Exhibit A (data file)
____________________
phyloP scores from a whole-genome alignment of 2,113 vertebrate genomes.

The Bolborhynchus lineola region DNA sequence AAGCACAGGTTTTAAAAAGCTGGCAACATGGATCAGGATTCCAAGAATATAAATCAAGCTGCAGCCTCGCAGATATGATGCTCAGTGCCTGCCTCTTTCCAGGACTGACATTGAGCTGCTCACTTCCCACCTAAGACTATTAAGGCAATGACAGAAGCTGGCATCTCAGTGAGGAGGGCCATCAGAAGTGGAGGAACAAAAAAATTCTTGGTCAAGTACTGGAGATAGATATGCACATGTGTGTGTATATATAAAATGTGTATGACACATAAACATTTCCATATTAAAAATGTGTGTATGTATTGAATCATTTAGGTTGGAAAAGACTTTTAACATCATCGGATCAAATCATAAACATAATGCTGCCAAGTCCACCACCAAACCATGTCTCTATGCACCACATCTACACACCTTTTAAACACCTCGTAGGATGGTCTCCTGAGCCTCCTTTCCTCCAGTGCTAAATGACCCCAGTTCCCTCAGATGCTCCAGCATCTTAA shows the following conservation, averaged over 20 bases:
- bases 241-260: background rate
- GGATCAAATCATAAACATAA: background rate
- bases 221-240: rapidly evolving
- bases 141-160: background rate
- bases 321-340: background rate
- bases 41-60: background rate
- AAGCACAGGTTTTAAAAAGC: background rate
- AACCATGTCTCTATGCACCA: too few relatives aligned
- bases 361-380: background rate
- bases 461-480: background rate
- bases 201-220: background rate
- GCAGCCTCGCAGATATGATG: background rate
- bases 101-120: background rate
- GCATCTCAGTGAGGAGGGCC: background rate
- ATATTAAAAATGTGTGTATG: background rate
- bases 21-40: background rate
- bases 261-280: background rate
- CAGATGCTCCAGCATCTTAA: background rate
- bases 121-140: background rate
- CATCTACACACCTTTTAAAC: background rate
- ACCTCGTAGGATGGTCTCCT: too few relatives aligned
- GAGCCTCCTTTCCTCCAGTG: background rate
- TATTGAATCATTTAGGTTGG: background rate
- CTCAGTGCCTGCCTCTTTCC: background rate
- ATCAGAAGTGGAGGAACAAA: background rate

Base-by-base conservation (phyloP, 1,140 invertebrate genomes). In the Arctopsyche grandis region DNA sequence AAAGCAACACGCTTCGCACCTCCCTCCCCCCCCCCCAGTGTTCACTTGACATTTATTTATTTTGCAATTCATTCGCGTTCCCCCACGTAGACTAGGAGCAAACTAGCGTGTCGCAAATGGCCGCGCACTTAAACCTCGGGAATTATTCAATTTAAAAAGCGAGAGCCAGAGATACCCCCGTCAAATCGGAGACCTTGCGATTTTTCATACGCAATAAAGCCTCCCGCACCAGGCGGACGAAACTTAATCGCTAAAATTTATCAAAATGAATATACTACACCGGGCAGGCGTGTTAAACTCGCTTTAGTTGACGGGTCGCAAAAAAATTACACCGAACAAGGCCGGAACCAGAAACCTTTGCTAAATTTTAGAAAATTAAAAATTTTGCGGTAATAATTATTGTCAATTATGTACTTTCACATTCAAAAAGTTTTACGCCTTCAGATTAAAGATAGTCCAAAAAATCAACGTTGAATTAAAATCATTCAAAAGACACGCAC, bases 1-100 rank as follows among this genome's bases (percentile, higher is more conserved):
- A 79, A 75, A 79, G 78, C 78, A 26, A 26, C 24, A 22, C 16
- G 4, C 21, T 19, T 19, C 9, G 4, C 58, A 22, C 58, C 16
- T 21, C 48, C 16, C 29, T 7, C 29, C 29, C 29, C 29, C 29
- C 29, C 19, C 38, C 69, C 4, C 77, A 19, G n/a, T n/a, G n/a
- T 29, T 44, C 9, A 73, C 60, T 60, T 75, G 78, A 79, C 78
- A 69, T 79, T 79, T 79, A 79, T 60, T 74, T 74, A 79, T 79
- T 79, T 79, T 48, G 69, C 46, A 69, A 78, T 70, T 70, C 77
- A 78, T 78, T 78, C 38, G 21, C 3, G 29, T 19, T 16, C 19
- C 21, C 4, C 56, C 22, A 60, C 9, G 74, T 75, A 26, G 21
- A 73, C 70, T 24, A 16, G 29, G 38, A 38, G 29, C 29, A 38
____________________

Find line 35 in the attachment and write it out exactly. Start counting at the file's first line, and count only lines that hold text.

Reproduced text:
- T 79, T 79, T 48, G 69, C 46, A 69, A 78, T 70, T 70, C 77